States are beginning to tackle the colossal budget mess awaiting them this coming fiscal year, thankfully mostly through spending cuts than tax hikes. Still, legislators in several states have turned to a classic tool of the revenue-hungry legislator that's out of ideas: raising sin taxes. Sure, taxes on cigarettes, alcohol, and now even bottled water seem like a quick and easy way to offload the burden of government on an unpopular minority. But such taxes do more than keep products the government disapproves of out of consumers' hands - they hurt the economy and kill jobs.
My favorite recent example is from the tiny Pacific island nation of Fiji, where bottled water firm Fiji Water is planning to leave the country due to a $0.15 per liter tax on large-scale bottled water operators (in reality, just Fiji Water) instituted by the country's military government. Fiji's government is desperate for revenue following years of economic stagnation, and the only response it seems able to come up with is biting the hand that feeds it - productive enterprises like Fiji Water.
This doesn't mean that a military dictatorship is going to punitively target bottled water companies in America. But it points to the unintended economic damage sin taxes has on business everywhere. In Chicago, where a bottled water tax was instituted in 2008, retailers reported a marked fall in sales as consumers drove outside the city to make their water purchases. The drop in sales may have something to do with the consistent failure of revenues to meet predictions; while the city expected $10.5 million in revenues in 2008, it brought in only $7.5 million, and under $7 million the next year.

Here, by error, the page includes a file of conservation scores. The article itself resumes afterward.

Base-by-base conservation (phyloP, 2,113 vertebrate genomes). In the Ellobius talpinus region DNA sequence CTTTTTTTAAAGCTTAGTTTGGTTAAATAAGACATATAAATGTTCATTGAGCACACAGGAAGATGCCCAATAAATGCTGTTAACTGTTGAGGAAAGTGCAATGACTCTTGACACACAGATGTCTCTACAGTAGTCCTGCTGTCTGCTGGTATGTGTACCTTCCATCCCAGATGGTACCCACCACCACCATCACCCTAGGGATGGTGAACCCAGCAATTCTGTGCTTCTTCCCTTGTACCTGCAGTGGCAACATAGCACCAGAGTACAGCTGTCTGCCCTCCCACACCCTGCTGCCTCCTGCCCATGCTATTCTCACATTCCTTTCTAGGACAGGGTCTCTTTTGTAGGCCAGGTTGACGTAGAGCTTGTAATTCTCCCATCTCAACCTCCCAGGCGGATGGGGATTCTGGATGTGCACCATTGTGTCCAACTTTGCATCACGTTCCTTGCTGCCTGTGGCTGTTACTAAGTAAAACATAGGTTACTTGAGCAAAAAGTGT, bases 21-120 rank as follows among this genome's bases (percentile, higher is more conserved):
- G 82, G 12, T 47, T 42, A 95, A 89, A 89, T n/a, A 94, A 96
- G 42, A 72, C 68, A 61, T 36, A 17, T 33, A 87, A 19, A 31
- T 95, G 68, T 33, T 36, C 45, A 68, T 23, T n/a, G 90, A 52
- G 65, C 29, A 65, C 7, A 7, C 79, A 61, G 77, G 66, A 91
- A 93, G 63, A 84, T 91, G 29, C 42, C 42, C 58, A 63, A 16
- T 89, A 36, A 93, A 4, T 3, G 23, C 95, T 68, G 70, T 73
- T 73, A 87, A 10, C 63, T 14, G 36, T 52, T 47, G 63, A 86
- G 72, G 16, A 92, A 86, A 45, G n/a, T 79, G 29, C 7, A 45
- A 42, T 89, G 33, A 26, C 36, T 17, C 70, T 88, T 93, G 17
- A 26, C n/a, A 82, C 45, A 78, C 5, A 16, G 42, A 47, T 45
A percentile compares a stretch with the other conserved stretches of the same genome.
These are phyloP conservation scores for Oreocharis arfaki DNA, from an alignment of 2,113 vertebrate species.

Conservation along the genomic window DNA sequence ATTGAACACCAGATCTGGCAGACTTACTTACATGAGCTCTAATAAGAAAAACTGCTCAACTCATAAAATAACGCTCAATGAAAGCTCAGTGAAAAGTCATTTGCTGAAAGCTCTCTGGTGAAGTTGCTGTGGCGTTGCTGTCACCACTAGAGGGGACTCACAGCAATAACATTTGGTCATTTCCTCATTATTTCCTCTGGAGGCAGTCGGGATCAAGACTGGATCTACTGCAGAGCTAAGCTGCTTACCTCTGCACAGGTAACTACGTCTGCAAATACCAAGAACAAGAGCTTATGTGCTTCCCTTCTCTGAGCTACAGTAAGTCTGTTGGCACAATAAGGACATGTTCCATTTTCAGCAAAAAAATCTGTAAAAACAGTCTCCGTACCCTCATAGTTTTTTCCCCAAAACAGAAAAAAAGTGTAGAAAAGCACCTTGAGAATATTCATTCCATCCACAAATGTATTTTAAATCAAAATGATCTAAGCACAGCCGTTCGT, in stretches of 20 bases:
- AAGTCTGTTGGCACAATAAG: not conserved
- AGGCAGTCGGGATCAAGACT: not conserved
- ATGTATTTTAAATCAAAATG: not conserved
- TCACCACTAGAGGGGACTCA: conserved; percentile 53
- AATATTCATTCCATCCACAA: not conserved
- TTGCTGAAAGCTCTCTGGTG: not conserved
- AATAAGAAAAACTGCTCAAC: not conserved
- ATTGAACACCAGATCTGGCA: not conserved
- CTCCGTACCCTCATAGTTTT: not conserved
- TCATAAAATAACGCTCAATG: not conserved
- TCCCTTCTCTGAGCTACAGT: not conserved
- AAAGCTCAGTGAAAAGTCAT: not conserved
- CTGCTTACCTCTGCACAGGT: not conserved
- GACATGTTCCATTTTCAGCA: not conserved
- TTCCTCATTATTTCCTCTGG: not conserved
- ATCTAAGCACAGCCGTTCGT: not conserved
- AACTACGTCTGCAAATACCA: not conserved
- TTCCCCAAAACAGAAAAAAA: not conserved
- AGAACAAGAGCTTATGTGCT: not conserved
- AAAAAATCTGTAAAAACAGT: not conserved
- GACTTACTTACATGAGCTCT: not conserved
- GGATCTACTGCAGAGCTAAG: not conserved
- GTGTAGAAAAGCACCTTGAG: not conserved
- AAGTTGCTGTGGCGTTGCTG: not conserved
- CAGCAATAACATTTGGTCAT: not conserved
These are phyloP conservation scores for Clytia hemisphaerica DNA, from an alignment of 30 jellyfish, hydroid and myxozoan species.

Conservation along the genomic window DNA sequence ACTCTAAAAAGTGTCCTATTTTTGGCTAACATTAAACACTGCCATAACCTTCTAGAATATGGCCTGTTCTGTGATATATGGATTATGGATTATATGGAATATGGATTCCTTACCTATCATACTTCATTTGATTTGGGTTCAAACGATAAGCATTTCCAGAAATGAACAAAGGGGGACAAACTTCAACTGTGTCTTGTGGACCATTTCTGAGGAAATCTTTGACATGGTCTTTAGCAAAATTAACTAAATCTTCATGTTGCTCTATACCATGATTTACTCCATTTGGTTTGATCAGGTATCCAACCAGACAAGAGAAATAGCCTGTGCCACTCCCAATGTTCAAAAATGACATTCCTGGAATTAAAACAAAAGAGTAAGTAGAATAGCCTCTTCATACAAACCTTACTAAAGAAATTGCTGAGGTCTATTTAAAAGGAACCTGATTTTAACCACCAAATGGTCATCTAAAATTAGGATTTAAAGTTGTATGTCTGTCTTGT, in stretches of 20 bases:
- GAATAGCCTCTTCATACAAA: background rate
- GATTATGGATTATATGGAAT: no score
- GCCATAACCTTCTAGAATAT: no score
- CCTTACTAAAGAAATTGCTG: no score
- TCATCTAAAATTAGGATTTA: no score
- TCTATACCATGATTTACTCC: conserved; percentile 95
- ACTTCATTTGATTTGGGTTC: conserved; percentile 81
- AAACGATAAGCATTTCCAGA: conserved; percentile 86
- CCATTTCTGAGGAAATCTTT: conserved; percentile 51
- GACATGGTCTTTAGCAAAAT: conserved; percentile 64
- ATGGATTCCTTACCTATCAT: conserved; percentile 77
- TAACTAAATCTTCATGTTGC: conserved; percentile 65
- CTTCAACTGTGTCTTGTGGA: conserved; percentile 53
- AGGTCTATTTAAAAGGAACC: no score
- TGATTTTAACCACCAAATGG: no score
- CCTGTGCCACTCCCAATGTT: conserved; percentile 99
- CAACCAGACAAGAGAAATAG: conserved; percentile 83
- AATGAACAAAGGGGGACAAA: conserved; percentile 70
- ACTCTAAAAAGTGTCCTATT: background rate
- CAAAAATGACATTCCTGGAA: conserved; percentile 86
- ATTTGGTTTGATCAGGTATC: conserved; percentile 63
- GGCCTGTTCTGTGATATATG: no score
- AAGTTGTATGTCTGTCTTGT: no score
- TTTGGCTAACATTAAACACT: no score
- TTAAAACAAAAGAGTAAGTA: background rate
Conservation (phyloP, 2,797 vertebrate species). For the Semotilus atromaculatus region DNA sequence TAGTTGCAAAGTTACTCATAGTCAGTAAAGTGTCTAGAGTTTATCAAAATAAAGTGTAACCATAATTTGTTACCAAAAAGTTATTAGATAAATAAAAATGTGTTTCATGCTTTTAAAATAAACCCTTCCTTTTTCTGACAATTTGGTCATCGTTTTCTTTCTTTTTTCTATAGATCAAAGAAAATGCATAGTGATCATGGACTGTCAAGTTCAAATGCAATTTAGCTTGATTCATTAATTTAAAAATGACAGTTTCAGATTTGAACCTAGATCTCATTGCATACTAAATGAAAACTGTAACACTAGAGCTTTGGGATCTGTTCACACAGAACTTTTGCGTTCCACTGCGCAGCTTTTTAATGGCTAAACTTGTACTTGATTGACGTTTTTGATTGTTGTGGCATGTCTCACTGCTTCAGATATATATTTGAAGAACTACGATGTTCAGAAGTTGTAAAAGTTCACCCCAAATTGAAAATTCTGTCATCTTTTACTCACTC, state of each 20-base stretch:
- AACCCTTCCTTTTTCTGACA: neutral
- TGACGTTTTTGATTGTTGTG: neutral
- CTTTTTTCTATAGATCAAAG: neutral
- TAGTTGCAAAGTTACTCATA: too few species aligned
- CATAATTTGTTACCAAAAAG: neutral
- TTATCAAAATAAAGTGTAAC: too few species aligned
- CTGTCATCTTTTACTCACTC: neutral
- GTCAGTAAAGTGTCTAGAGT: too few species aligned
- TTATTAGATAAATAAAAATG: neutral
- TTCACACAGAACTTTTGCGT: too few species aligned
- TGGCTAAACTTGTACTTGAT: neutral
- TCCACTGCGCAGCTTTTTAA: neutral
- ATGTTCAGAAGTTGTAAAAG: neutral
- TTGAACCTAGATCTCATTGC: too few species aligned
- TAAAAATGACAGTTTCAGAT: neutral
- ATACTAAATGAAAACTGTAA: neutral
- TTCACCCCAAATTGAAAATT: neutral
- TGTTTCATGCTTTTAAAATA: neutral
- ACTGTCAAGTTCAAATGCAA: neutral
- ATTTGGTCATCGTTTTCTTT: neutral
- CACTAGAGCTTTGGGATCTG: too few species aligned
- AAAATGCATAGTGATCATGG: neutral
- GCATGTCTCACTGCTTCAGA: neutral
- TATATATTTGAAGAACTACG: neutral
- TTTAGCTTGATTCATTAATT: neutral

Lifting punitive sin taxes, by contrast, can bring an economic windfall to struggling local businesses. In Massachusetts, which repealed its alcohol sales tax by referendum last November, alcohol retailers have seen a boom in activity:
Business at Bender's store, a quarter-mile from the Rhode Island border, dropped about 2 percent when the sales tax on alcohol was added in 2009, he said. Less people came, and those who did bought cheaper brands, he said.
But, now that the sales tax is gone, much of that business is returning, and people are starting to purchase more expensive liquor, Bender said.
"It definitely helps, because people are price-conscious in this environment," Bender said.
He said three-quarters of his business comes from Rhode Island.
"We've always depended on the Rhode Island people," he said.
Other stores reported a 5-10 percent increase in business. The important bit here is at the end: three-quarters of this store's business comes from Rhode Island. It's an important reminder that even as sin taxes hurt business by discouraging local consumers, they export economic activity (and tax revenue) across state or municipal lines.
It's encouraging that most states (alas, not all) indicate they will deal with their budgets responsibly rather than raising taxes. Let's not forget, as these budgets come together, that higher sin taxes means less money in the pockets of a state's consumers and retailers, and more in the pockets of their neighbors.